The light problem, after Dave had poked his multimeter into various fittings and cables, turned out to be a dry solder joint on one of the switches on the distribution panel resulting in the wire vibrating off the switch. Our distribution panel was original equipment on the ark. It has chrome toggle switches and fuse holders made out of Bakelite which hold glass fuses and have screw tops with “Fuse” written on them.
Any competent electrician would no doubt implore us to exchange it for a modern unit with LEDs and circuit breakers but we love it. And unless a Boat Safety Examiner condemns it, it’s staying in the engine room. That decision puts Dave between a rock and a hard place. Access to the back of the panel is awkward without turfing everything out of the engine room, and anyway if pictures of anything he’s previously tried soldering were to be made public, the word “viral” would need to be redefined. So, we need to replace the switch with one that looks the same but has spade terminals and can be integrated into the circuitry with relative ease and the simple use of a crimping tool.
God bless the internet #1
We ordered 4 so that when it happens again we’ll be prepared. While we’re waiting for them to turn up at Karen’s, Dave has by-passed the original switch so we have lights. It still goes through the fuse so it’s perfectly safe, it just means that unless we take the fuse out, we can’t isolate the saloon and bathroom lights. Like we ever want to do that.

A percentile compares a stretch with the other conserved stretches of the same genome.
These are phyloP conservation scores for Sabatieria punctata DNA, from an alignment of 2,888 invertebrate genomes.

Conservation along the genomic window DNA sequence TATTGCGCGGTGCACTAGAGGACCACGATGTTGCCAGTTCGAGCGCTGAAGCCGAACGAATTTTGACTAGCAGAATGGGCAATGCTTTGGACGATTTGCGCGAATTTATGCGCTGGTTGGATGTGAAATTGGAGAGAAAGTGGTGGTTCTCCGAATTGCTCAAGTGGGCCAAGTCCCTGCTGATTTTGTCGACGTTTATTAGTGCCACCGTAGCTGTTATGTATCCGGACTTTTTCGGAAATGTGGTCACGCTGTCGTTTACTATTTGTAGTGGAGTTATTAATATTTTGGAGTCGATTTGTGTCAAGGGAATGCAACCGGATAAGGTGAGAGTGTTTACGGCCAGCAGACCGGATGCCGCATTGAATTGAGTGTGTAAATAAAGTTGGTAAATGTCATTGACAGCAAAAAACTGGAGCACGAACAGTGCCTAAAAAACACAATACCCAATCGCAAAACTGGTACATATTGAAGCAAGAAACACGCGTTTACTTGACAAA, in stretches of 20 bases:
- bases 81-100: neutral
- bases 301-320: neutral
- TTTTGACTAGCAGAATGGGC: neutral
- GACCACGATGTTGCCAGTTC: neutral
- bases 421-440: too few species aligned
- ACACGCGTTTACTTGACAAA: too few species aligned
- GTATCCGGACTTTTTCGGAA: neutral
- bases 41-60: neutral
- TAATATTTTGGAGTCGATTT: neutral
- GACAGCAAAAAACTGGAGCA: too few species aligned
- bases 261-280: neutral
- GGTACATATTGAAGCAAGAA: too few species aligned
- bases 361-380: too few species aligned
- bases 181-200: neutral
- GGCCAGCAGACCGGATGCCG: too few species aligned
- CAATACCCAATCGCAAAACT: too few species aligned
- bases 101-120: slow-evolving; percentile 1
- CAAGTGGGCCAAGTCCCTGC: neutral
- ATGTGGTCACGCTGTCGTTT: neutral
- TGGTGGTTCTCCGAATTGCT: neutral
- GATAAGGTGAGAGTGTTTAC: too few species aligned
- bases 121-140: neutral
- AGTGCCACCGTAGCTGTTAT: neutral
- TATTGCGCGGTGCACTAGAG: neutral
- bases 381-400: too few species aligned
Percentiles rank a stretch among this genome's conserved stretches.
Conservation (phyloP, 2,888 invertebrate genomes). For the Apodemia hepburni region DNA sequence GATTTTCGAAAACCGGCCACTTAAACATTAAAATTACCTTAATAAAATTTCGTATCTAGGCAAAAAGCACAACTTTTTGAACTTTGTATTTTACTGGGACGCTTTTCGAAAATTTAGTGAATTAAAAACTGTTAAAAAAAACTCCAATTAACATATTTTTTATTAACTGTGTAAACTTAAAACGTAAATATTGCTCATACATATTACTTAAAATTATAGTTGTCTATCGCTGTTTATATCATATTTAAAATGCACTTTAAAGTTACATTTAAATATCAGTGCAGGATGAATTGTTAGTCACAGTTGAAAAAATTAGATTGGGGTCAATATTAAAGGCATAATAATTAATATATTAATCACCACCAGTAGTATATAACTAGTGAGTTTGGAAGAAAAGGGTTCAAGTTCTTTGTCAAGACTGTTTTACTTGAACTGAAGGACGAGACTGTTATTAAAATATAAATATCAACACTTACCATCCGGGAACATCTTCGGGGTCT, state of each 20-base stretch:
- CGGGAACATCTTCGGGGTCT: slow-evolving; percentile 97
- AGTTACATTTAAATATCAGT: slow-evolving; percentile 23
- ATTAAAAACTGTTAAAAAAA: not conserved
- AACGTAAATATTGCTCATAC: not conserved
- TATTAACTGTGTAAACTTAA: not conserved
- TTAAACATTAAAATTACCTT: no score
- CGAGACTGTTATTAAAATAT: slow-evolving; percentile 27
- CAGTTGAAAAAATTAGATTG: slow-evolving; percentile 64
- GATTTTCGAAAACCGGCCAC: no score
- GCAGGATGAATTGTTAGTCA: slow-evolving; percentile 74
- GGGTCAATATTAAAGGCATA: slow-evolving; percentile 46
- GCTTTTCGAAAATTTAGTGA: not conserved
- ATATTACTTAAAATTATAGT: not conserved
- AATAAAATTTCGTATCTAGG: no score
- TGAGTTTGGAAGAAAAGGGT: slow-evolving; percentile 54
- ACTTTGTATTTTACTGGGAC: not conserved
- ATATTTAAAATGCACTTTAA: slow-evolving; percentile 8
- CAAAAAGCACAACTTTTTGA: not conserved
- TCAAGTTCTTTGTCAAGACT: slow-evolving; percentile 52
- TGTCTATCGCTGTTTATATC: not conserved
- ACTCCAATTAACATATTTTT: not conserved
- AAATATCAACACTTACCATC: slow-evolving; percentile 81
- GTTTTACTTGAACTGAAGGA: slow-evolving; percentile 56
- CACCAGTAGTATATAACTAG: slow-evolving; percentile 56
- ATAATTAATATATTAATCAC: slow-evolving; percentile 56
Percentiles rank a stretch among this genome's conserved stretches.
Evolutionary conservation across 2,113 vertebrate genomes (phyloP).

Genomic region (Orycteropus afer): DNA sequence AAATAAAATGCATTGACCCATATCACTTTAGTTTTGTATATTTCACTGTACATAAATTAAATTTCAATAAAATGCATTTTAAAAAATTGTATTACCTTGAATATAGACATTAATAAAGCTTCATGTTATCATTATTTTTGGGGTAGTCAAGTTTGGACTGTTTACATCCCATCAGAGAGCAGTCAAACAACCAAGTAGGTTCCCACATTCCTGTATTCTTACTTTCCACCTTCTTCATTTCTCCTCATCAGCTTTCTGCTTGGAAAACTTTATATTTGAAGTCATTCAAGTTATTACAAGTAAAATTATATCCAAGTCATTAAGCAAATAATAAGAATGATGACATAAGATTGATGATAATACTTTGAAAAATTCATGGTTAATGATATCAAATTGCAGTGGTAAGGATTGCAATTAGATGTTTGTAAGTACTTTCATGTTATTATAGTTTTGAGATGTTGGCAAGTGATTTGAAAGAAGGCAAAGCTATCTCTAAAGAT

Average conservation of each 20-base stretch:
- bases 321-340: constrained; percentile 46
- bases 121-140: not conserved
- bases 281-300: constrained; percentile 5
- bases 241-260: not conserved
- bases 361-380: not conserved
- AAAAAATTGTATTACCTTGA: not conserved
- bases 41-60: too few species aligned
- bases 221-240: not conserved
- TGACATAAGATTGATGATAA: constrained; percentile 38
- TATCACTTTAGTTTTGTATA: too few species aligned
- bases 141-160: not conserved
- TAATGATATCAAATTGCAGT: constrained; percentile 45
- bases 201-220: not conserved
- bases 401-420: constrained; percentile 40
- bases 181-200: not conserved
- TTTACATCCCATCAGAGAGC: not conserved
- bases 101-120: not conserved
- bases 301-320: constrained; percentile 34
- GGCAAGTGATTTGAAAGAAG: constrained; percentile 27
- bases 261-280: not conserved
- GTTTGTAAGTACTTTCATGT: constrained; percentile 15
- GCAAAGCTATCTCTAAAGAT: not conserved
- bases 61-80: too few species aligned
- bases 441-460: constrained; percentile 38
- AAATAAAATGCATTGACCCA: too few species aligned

Bob and Mandy had promised to come over and give us hand down the 21 Hatton Locks, so we were up bright and early and had the boat on the water point at the top lock by half past ten. There was a boat already a couple of locks down, so when Bob & Mandy walked up, they told them we were coming behind and asked if they’d mind waiting. They said they’d be happy to wait, so Legend had three extra crew which made a really easy time of it.

The elderly couple on Nb Maybe said that they’d normally have had to stop half way for a rest, but with our 3 sterling lock wheelers pushing gates and winding paddle gear, there was no need for them to exert themselves and we had both boats at the bottom in less than 3 hours. Not a record, obviously, but a nice steady descent with lots of chatting and the odd cup of coffee to help us along.

It had become apparent that the Rio had an intermittent starting problem and it was getting annoying. Sometimes it was taking up to six goes before it would fire up and we were rapidly loosing faith in our new car. Dave discovered that there was a Kia owners forum, and through some very helpful people on there also discovered that the immobiliser antenna, which is secreted in the ring that goes round the ignition key slot, is prone to failure and was almost certainly the cause of our problem. Dave walked round to the Kia dealership in Warwick and ordered the part for £20. Two days later it arrived and with help and encouragement from Mr “Gumpyrio” he had it fitted that afternoon.
Faith is now restored and we look forward to many miles of happy motoring.
God bless the internet#2

Unbelievably, Caleb’s first birthday arrived. It seemed completely impossible that the wee man had been around for a year already. We had a chat with him on facetime - well, we had a chat with Chloe while Caleb stuffed half a banana in his mouth then sneezed all over Chloe’s phone.
It was wonderful to see him and it looked like he was having a ball with all his Irish family.